Why Canada Deserves Principal Power Status
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This paper outline the features of Canada that back the argument that Canada deserves principal power status in the world. The paper argues that this nation has one of the world's most robust economies both in terms of raw size and per capita strength, it is a leader in both fossil fuel and renewable energy production, it is a leader in human rights, and its culture of diversity, with hundreds of ethnic groups living in harmony, is a model for the globalized future. Furthermore, the paper discusses how Canada lacks historical baggage, allowing Canada to be innovative and creative in terms of dealing with the challenges of the modern world, and, it stands independent from its neighbors with respect to conflict, but when it does become engaged it has always been a leader. The paper argues that Canada's influence and successes outweigh its relatively small size, and Canada's status in the world should reflect that.
The Voice of Reason
The Voice of Reason
From the Paper:"Following Canada's independence in 1867, the country searched for a few decades for a national identity, but finally found one during World War One. Since that point, Canada has been able to carve out an identity as one of the strongest nations on the planet, one whose influence in all facets of human endeavor has transcended its relatively small population. The country's institutions were founded on the British model, and its role as one of the largest and strongest members of the Commonwealth helped it forge a stronger international identity during the latter years of the 19th century and the early 20th century. During World War One, the country was able to benefit both as a safe producer of goods for war-ravaged Europe and as one of the feature combatants, winning key battles such as Vimy Ridge, the Somme, Passchendaele and the key battle at Amiens that led directly to the end of the war (Veterans Affairs Canada, 2008).
"In the final years of the war, Canada began its legacy as a human rights leader by granting the right to vote to women, one of the first nations in the world to do so. The country played a pivotal role in World War Two as well, taking Juno Beach, one of the five Norman beaches on D-Day, and then subsequently liberating the Netherlands. After that point, Canada worked towards improving its human rights standards, became an economic leader and forged a stronger international identity on the world stage."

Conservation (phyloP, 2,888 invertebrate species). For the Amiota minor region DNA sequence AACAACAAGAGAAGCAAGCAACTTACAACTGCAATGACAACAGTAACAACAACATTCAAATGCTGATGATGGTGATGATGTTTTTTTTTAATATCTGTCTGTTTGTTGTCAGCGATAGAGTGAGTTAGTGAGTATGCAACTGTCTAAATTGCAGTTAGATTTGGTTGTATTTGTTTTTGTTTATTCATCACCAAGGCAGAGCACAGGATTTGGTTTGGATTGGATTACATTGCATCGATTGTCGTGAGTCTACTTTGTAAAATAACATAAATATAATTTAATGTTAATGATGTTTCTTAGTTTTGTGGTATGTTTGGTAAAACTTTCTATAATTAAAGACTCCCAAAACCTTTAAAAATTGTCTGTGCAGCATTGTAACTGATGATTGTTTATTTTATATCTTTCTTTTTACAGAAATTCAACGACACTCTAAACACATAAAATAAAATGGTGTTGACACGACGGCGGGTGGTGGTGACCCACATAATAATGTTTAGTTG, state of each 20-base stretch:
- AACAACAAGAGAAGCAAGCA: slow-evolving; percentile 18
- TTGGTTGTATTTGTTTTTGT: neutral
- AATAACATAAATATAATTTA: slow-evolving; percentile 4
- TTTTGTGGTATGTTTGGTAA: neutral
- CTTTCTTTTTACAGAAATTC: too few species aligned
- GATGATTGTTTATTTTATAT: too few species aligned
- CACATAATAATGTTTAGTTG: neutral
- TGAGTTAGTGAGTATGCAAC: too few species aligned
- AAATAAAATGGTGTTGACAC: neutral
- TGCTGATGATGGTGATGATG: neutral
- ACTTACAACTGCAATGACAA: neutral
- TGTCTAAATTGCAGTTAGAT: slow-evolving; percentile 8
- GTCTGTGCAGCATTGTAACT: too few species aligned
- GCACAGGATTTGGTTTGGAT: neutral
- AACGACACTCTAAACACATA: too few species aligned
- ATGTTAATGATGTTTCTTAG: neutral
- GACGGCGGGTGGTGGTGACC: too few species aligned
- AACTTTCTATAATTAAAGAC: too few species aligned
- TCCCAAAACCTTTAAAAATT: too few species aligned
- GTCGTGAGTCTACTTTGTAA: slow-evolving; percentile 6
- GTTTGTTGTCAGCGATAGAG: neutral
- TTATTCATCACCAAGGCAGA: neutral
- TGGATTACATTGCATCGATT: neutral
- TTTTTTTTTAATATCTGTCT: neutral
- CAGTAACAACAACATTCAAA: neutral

Sample of Sources Used:
- CIA World Factbook. (2011). Canada. Central Intelligence Agency. Retrieved June 11, 2011 from https://www.cia.gov/library/publications/the-world-factbook/geos/ca.html
- Clark, C. (2011). Amnesty International says Canada no longer leads on human rights. Globe and Mail. Retrieved June 11, 2011 from http://www.theglobeandmail.com/news/politics/amnesty-international-says-canada-no-longer-leads-on-human-rights/article1966494/
- Langill, R. (no date). Approaches to the study of international politics: Realism, liberalism and Marxism. St. Martin's University. Retrieved June 11, 2011 from http://homepages.stmartin.edu/Fac_Staff/rlangill/PLS%20300/Competing%20World%20Views-Lamborn.htm
- Scott, A. (2011). Canada a world leader in renewable energy: thanks to provincial leadership. Environmental Defence.ca. Retrieved June 11, 2011 from http://environmentaldefence.ca/blog/canada-world-leader-in-renewable-energy-thanks-provincial-leadership
- UNAC. (2007). Myths and facts - Canada and UN peacekeeping. UNAC. Retrieved June 11, 2011 from http://www.unac.org/peacekeeping/en/un-peacekeeping/canada-and-un-peacekeeping/
Cite this Persuasive Essay:
Why Canada Deserves Principal Power Status (2013, June 06) Retrieved March 29, 2020, from https://www.academon.com/persuasive-essay/why-canada-deserves-principal-power-status-153501/
"Why Canada Deserves Principal Power Status" 06 June 2013. Web. 29 March. 2020. <https://www.academon.com/persuasive-essay/why-canada-deserves-principal-power-status-153501/>